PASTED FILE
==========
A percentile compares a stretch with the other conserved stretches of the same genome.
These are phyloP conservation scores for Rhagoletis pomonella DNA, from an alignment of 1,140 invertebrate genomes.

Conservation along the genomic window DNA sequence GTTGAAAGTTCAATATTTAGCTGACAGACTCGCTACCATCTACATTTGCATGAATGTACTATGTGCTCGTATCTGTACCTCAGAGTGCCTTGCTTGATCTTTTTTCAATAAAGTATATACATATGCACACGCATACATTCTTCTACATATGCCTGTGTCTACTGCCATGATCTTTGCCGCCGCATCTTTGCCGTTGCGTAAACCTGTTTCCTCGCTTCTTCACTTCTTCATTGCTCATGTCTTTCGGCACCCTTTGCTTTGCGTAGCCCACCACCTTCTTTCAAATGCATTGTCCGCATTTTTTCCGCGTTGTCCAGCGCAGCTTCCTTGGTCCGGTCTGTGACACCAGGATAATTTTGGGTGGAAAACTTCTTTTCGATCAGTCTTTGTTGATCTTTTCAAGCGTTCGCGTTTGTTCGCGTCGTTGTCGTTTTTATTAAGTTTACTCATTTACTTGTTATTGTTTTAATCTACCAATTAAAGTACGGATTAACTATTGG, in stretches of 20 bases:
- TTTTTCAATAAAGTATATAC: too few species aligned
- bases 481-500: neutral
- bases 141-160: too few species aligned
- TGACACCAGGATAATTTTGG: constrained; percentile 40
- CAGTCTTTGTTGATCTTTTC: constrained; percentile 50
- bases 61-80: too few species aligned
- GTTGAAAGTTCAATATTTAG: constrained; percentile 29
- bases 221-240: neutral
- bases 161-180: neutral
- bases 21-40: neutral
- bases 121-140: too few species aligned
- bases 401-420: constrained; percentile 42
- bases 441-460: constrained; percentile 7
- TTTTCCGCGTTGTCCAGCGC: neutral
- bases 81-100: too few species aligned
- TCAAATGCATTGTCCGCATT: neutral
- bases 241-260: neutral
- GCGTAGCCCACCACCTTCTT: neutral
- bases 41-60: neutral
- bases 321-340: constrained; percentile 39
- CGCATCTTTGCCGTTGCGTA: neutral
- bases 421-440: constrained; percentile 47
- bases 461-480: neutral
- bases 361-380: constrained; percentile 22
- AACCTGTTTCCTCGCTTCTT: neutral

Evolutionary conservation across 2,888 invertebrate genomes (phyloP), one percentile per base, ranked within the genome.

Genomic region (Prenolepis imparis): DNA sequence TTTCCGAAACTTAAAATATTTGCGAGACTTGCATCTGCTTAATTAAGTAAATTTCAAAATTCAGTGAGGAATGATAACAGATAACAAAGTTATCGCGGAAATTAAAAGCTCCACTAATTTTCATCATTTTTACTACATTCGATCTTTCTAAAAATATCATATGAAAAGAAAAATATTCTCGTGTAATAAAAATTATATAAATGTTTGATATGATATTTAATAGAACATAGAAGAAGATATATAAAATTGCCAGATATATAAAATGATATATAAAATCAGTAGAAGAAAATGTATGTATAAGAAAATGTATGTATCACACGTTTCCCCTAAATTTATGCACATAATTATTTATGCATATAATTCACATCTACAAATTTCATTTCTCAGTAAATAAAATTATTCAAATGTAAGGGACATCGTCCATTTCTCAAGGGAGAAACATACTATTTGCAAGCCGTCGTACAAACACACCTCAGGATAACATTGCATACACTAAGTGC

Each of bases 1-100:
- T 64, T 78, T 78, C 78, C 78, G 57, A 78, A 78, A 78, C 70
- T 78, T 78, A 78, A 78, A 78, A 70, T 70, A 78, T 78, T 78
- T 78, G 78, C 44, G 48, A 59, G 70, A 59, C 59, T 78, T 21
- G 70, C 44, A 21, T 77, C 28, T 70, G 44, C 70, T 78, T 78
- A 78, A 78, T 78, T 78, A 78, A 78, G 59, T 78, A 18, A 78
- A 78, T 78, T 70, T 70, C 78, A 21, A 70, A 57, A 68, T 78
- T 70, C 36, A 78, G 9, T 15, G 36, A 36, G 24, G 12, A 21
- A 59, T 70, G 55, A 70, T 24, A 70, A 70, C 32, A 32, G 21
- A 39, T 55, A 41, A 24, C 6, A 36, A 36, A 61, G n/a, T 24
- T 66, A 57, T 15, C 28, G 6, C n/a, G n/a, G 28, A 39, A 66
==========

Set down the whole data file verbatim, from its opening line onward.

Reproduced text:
A percentile compares a stretch with the other conserved stretches of the same genome.
These are phyloP conservation scores for Rhagoletis pomonella DNA, from an alignment of 1,140 invertebrate genomes.

Conservation along the genomic window DNA sequence GTTGAAAGTTCAATATTTAGCTGACAGACTCGCTACCATCTACATTTGCATGAATGTACTATGTGCTCGTATCTGTACCTCAGAGTGCCTTGCTTGATCTTTTTTCAATAAAGTATATACATATGCACACGCATACATTCTTCTACATATGCCTGTGTCTACTGCCATGATCTTTGCCGCCGCATCTTTGCCGTTGCGTAAACCTGTTTCCTCGCTTCTTCACTTCTTCATTGCTCATGTCTTTCGGCACCCTTTGCTTTGCGTAGCCCACCACCTTCTTTCAAATGCATTGTCCGCATTTTTTCCGCGTTGTCCAGCGCAGCTTCCTTGGTCCGGTCTGTGACACCAGGATAATTTTGGGTGGAAAACTTCTTTTCGATCAGTCTTTGTTGATCTTTTCAAGCGTTCGCGTTTGTTCGCGTCGTTGTCGTTTTTATTAAGTTTACTCATTTACTTGTTATTGTTTTAATCTACCAATTAAAGTACGGATTAACTATTGG, in stretches of 20 bases:
- TTTTTCAATAAAGTATATAC: too few species aligned
- bases 481-500: neutral
- bases 141-160: too few species aligned
- TGACACCAGGATAATTTTGG: constrained; percentile 40
- CAGTCTTTGTTGATCTTTTC: constrained; percentile 50
- bases 61-80: too few species aligned
- GTTGAAAGTTCAATATTTAG: constrained; percentile 29
- bases 221-240: neutral
- bases 161-180: neutral
- bases 21-40: neutral
- bases 121-140: too few species aligned
- bases 401-420: constrained; percentile 42
- bases 441-460: constrained; percentile 7
- TTTTCCGCGTTGTCCAGCGC: neutral
- bases 81-100: too few species aligned
- TCAAATGCATTGTCCGCATT: neutral
- bases 241-260: neutral
- GCGTAGCCCACCACCTTCTT: neutral
- bases 41-60: neutral
- bases 321-340: constrained; percentile 39
- CGCATCTTTGCCGTTGCGTA: neutral
- bases 421-440: constrained; percentile 47
- bases 461-480: neutral
- bases 361-380: constrained; percentile 22
- AACCTGTTTCCTCGCTTCTT: neutral

Evolutionary conservation across 2,888 invertebrate genomes (phyloP), one percentile per base, ranked within the genome.

Genomic region (Prenolepis imparis): DNA sequence TTTCCGAAACTTAAAATATTTGCGAGACTTGCATCTGCTTAATTAAGTAAATTTCAAAATTCAGTGAGGAATGATAACAGATAACAAAGTTATCGCGGAAATTAAAAGCTCCACTAATTTTCATCATTTTTACTACATTCGATCTTTCTAAAAATATCATATGAAAAGAAAAATATTCTCGTGTAATAAAAATTATATAAATGTTTGATATGATATTTAATAGAACATAGAAGAAGATATATAAAATTGCCAGATATATAAAATGATATATAAAATCAGTAGAAGAAAATGTATGTATAAGAAAATGTATGTATCACACGTTTCCCCTAAATTTATGCACATAATTATTTATGCATATAATTCACATCTACAAATTTCATTTCTCAGTAAATAAAATTATTCAAATGTAAGGGACATCGTCCATTTCTCAAGGGAGAAACATACTATTTGCAAGCCGTCGTACAAACACACCTCAGGATAACATTGCATACACTAAGTGC

Each of bases 1-100:
- T 64, T 78, T 78, C 78, C 78, G 57, A 78, A 78, A 78, C 70
- T 78, T 78, A 78, A 78, A 78, A 70, T 70, A 78, T 78, T 78
- T 78, G 78, C 44, G 48, A 59, G 70, A 59, C 59, T 78, T 21
- G 70, C 44, A 21, T 77, C 28, T 70, G 44, C 70, T 78, T 78
- A 78, A 78, T 78, T 78, A 78, A 78, G 59, T 78, A 18, A 78
- A 78, T 78, T 70, T 70, C 78, A 21, A 70, A 57, A 68, T 78
- T 70, C 36, A 78, G 9, T 15, G 36, A 36, G 24, G 12, A 21
- A 59, T 70, G 55, A 70, T 24, A 70, A 70, C 32, A 32, G 21
- A 39, T 55, A 41, A 24, C 6, A 36, A 36, A 61, G n/a, T 24
- T 66, A 57, T 15, C 28, G 6, C n/a, G n/a, G 28, A 39, A 66